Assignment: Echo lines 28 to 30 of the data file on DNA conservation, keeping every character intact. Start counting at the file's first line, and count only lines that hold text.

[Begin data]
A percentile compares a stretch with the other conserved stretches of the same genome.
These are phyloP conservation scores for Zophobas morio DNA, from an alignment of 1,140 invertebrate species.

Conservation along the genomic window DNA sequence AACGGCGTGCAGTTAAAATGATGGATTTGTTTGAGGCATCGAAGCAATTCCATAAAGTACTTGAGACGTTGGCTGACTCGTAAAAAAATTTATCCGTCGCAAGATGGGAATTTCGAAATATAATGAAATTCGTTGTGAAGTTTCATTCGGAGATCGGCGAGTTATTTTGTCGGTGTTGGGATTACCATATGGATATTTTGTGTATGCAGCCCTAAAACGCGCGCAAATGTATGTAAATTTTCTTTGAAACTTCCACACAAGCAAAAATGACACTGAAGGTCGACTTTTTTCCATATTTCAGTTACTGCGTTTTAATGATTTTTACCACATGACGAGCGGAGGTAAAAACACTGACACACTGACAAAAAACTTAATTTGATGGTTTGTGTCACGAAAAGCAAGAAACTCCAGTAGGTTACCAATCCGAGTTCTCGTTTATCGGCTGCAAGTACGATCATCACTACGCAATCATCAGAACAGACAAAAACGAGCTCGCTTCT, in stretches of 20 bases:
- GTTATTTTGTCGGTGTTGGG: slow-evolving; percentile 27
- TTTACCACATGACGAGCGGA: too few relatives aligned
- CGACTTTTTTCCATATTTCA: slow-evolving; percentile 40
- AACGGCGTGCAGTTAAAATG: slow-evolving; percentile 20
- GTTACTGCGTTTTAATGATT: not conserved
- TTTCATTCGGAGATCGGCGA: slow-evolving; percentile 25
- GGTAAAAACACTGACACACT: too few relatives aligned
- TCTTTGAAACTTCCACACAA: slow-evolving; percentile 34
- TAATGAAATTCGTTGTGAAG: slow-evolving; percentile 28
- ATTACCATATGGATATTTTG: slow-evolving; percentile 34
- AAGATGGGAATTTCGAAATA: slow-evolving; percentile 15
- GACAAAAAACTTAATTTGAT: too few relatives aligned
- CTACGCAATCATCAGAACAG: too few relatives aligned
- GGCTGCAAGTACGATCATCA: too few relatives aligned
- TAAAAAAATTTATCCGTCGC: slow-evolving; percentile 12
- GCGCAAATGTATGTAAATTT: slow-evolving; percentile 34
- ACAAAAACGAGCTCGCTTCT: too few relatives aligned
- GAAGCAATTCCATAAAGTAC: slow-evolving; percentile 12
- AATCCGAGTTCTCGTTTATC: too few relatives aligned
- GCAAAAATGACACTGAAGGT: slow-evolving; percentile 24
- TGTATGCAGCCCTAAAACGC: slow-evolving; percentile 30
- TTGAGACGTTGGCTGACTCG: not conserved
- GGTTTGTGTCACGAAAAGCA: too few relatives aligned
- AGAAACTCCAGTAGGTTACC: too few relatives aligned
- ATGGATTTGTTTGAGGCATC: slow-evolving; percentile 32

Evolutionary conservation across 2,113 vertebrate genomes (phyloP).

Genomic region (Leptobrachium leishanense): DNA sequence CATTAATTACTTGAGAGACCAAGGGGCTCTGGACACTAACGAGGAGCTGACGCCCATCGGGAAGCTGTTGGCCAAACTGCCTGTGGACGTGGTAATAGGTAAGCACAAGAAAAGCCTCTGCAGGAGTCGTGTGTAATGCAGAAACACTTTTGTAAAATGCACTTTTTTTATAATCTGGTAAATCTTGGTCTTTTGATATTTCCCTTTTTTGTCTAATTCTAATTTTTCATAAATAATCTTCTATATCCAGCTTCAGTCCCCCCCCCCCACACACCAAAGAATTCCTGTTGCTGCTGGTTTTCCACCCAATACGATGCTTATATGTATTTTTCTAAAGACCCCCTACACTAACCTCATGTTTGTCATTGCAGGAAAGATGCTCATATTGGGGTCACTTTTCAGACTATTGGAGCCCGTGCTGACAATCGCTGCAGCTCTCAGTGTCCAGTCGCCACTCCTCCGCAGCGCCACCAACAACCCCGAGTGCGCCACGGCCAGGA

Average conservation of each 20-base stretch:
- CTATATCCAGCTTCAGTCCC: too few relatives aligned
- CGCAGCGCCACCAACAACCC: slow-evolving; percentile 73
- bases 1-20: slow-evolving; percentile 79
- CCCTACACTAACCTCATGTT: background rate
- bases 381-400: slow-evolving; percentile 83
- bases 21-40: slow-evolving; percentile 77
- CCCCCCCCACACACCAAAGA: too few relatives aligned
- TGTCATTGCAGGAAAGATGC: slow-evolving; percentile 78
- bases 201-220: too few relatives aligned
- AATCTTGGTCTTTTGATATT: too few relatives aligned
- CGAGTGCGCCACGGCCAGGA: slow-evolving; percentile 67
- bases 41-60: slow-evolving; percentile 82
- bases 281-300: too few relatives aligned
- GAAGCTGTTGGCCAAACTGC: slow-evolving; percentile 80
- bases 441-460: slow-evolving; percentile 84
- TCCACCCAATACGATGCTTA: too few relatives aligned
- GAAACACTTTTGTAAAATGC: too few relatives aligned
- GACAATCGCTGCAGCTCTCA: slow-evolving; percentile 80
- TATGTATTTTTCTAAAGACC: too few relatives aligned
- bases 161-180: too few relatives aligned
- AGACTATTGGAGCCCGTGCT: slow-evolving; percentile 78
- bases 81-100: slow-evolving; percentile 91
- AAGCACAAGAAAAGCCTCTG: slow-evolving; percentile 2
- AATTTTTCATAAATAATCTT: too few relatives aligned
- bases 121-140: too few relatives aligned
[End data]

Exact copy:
- ATGGATTTGTTTGAGGCATC: slow-evolving; percentile 32

Evolutionary conservation across 2,113 vertebrate genomes (phyloP).

Genomic region (Leptobrachium leishanense): DNA sequence CATTAATTACTTGAGAGACCAAGGGGCTCTGGACACTAACGAGGAGCTGACGCCCATCGGGAAGCTGTTGGCCAAACTGCCTGTGGACGTGGTAATAGGTAAGCACAAGAAAAGCCTCTGCAGGAGTCGTGTGTAATGCAGAAACACTTTTGTAAAATGCACTTTTTTTATAATCTGGTAAATCTTGGTCTTTTGATATTTCCCTTTTTTGTCTAATTCTAATTTTTCATAAATAATCTTCTATATCCAGCTTCAGTCCCCCCCCCCCACACACCAAAGAATTCCTGTTGCTGCTGGTTTTCCACCCAATACGATGCTTATATGTATTTTTCTAAAGACCCCCTACACTAACCTCATGTTTGTCATTGCAGGAAAGATGCTCATATTGGGGTCACTTTTCAGACTATTGGAGCCCGTGCTGACAATCGCTGCAGCTCTCAGTGTCCAGTCGCCACTCCTCCGCAGCGCCACCAACAACCCCGAGTGCGCCACGGCCAGGA